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British War Poetry in the Age of Romanticism 1793-1815, by Betty T. Bennet, Edited by Orianne Smith

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1806.7
Song
“Leo”
The Gentleman's Magazine, LXXVI (August, 1806), p. 750

    Wandring from town to town, I go,
A beggar boy oppress'd with woe;
My Father was a gallant tar,
He fought and fell at Trafalgar;
O, faint am I for want of bread,
And weary is my naked head;
Yet still my bosom swells with pride,
My sire with Nelson conquering died.

    O, when the news of victory came
My Mother shudder'd at the name,
And soon she heard that in the strife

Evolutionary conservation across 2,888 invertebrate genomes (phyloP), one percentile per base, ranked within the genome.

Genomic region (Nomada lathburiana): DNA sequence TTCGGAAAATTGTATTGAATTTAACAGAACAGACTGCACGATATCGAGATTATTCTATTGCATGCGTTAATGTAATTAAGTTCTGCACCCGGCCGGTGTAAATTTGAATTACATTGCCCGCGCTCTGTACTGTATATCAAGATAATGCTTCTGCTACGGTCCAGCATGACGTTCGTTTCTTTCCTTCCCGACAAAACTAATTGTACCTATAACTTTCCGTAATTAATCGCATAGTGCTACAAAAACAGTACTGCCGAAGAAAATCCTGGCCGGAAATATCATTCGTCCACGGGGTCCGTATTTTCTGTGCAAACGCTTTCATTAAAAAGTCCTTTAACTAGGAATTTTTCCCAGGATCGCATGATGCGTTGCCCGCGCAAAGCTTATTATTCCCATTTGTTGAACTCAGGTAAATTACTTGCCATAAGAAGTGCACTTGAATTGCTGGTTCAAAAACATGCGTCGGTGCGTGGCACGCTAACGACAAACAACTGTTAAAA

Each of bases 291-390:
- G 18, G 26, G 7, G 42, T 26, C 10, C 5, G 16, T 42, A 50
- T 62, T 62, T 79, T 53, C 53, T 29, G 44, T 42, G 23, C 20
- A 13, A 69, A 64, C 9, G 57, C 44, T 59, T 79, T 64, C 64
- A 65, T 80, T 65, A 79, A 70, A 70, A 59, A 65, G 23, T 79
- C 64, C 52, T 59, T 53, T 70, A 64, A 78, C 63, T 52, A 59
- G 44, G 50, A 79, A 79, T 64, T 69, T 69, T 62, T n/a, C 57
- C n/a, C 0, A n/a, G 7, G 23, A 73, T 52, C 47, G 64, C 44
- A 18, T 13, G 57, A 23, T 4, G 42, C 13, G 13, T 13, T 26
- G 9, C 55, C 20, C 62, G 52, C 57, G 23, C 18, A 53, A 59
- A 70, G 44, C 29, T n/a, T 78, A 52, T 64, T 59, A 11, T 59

My noble father lost his life;
She clasp'd my neck, and kiss'd my cheek,
And sigh'd and wept, but could not speak;
Yet still her bosom swell'd with pride,
My sire with Nelson conquering died.

    But, ah! misfortune had not pass'd,
And heavier than the first the last:
My Mother from my arms must part,
Continual sorrow broke her heart!
An orphan now bereft of joy
I wander on a beggar boy;
Yet still my bosom swells with pride,
My sire with Nelson conquering died.

Stokesley.


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Published @ RC

September 2004